We learned yesterday that the Department of Education will no longer enforce Title IX to defend transgender students, with agreement from the new Secretary, Betsy DeVos. This decision comes under heavy pressure from Jeff Sessions and the Department of Justice. The broad reaching effect of this choice goes much further than just bathrooms; this change ends all rights and protections afforded to transgender youth under Title IX.
We have assurances from Boulder Valley and St. Vrain Valley School Districts that their policies to protect transgender youth will remain in place. Additionally, in Colorado, we are lucky enough to have broad legal protections for our transgender youth under SB08-200, which prohibits any discrimination in housing and public accommodations (including schools) based on a person’s actual or perceived transgender identity. These protections are unequivocal and require ALL Colorado schools to continue protecting transgender youth, despite this change in federal policy.
If you are (or know) a transgender student who is the target of illegal anti-trans discrimination, reach out to us and we will advocate for you and connect you to resources to educate your school about their obligation to allow transgender students to use the safest restroom for their gender identity, update their school records to reflect their current name and gender, and protect transgender youth from bullying and harassment. You can access materials from One Colorado on how to best support trans students here: www.one-colorado.org/wp-content/uploads/2017/02/TransResourceGuide_2016.pdf.
Even with these protections, we know that trans youth are suffering greatly. The 2015 Healthy Kids Colorado Survey (HKCS) conducted in all participating Colorado High Schools found that transgender youth face severe challenges and increased risk, when compared to their cisgender (non-transgender) peers. According to this data, trans youth in Colorado are over 5 times more likely to have attempted suicide (35.5% versus 7% of the cisgender youth population). Our trans students are almost 7 times more likely to report skipping school because they felt unsafe (31.5% vs 4.6%) and almost a third of trans youth (31%) reported being injured or threatened with a weapon on school property, compared to 4.8% of the cisgender population. You can view the rest of the results here: www.colorado.gov/pacific/sites/default/files/PF_Youth_HKCS-Exec-Summary-2015.pdf.
As the trans community comes under direct attack, we need all cisgender allies to stand with us. Be vocal in your support of transgender people in all areas of your life. Reach out to your transgender friends and family today to assure them that you are with them in this fight. Stand with our transgender community and continue doing the difficult work of addressing issues of class, race, and immigration status which compound upon transgender people, especially trans people of color. Speak out when you hear transphobic statements or “jokes” at every possible opportunity. Step in if you see verbal or physical harassment of transgender people. Fund organizations that advocate for and support transgender people. The work of validating and defending the trans community can be unpopular, difficult, and exhausting, but we cannot allow our smallest and most vulnerable community to be erased.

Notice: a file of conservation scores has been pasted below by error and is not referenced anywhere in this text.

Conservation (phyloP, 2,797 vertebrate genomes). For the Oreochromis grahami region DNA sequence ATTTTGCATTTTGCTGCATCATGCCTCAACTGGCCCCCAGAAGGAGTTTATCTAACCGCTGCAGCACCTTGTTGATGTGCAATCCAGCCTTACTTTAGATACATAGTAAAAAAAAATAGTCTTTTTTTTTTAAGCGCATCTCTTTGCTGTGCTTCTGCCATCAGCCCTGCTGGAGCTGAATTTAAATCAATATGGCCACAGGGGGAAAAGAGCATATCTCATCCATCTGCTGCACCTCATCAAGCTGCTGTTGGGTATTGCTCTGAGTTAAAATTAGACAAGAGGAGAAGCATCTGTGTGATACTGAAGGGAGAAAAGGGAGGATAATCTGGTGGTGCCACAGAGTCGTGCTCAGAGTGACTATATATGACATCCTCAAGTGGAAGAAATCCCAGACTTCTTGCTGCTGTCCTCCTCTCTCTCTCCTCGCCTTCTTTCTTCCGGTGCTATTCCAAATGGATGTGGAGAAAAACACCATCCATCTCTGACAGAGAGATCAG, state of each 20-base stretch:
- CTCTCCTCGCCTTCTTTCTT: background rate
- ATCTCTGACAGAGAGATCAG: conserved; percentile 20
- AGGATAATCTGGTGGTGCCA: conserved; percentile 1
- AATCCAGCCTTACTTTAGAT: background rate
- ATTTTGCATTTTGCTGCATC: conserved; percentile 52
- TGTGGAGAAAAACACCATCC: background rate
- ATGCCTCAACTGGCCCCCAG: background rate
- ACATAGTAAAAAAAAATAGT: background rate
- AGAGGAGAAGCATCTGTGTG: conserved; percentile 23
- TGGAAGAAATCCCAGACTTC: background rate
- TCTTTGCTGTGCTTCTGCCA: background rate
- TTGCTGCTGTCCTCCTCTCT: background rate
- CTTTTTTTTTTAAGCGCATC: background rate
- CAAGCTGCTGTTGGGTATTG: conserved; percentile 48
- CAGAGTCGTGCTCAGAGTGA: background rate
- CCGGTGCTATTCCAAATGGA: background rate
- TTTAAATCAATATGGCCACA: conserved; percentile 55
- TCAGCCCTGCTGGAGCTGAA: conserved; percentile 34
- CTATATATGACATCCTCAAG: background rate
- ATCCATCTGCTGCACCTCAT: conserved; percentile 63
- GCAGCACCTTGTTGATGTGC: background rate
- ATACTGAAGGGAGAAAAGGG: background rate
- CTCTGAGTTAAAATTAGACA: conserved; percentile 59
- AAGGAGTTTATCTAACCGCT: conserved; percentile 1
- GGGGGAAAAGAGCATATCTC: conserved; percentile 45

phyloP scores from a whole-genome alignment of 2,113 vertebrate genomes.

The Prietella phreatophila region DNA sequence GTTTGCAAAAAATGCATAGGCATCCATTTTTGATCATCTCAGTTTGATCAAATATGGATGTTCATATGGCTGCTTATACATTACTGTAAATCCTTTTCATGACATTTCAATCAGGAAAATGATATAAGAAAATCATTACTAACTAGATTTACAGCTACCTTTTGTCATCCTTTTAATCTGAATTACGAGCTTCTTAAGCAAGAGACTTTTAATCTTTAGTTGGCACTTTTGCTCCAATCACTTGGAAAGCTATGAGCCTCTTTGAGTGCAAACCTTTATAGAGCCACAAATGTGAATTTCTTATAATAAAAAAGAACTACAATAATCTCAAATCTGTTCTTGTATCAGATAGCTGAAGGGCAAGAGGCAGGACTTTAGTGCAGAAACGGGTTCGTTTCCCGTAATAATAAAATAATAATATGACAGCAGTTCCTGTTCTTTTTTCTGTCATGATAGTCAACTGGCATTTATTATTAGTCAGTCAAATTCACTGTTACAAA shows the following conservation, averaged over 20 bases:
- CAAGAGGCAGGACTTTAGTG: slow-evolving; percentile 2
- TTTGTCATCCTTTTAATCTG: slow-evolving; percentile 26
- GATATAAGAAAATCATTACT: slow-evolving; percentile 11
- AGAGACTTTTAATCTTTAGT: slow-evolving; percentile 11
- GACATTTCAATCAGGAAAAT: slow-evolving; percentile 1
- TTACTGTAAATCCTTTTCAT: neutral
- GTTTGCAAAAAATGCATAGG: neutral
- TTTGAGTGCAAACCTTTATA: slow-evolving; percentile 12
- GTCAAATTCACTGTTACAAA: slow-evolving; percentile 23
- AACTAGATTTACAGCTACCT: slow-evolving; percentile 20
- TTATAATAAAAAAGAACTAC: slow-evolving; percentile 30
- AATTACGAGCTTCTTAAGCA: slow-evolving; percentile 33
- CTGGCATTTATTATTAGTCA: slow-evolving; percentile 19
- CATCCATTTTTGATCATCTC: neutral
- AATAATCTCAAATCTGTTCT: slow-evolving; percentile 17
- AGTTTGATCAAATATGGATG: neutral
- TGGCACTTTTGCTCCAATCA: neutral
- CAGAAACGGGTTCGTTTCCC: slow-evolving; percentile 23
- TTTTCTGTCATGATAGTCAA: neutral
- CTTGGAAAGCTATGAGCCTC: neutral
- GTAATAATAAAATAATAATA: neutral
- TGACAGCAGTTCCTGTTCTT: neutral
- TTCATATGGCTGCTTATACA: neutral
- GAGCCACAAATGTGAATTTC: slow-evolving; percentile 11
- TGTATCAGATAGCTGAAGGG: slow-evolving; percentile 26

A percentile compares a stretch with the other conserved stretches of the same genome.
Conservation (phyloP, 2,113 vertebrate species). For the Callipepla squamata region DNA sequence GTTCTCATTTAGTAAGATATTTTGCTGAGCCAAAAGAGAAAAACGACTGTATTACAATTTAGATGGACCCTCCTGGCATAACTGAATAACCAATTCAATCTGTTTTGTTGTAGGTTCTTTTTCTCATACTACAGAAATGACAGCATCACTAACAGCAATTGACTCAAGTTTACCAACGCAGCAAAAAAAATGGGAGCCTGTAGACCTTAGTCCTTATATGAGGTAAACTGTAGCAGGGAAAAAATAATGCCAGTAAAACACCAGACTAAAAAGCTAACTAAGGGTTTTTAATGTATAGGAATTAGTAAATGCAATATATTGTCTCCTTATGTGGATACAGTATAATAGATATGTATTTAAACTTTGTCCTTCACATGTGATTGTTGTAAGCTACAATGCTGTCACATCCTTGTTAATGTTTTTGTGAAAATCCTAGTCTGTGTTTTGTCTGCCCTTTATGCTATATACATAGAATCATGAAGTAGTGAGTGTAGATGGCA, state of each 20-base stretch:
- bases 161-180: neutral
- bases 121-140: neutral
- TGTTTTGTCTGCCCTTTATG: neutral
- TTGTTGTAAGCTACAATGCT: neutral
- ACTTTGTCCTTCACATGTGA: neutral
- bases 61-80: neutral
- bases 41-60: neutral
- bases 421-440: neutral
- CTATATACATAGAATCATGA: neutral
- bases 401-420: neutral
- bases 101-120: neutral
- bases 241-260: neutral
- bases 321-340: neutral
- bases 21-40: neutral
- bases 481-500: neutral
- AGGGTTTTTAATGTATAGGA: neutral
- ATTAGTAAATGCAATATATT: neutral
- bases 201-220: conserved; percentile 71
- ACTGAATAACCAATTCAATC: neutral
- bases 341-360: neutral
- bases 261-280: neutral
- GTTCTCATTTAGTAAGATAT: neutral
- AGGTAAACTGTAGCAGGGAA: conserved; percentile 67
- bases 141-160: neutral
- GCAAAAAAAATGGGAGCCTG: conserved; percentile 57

Cisgender LGB people make up approximately 10% of the US population, which means that most people, even social conservatives, at least know one person who is lesbian, gay, or bisexual. Transgender people, conversely, are only 1% or 2% of our population. According to GLAAD, only 16% of people claim to have met a transgender person, which makes it innumerably easier to target, isolate, and eradicate transgender people through policy and practice.
We were consistently told to “wait and see”. We were told that our political climate was more accepting now than it’s ever been, and that raising the alarm about transgender rights was causing undue stress. We were told by most of our allies and friends that we shouldn’t incite panic through our vocal fear of being targeted by legalized bigotry.
We waited. We saw. And we all need to listen to transgender people now more than ever. Transgender rights are human rights. Transgender people face dire consequences from the political rhetoric that paints them as predators and deceivers. Transgender people die because of a lack of acceptance, inadequate support, and inability to access basic services due to policies targeted at the trans community out of fear, ignorance, and malice.
We are facing a crisis, not only due to conservative bigotry, but also because of inaction at the local and national level to protect trans people. Politicians, LGBT organizations, and well-intentioned allies have a long history of excluding the transgender community from the political and leadership spheres. That legacy must stop today. We must promote transgender leadership, fund transgender work, and make space for transgender voices if we ever want these outcomes to change.
Through our advocacy, trainings, and robust transgender programing at Out Boulder County, we are addressing the difficult reality that trans people survive every day. Your allyship is critical to protecting transgender youth today, and all transgender people for the next four years. Redouble your efforts to be a strong, vocal ally for the trans community. This political climate is, unfortunately, likely to get worse long before it gets better.
Sara Connell, Education and Services Manager
Mardi Moore, Executive Director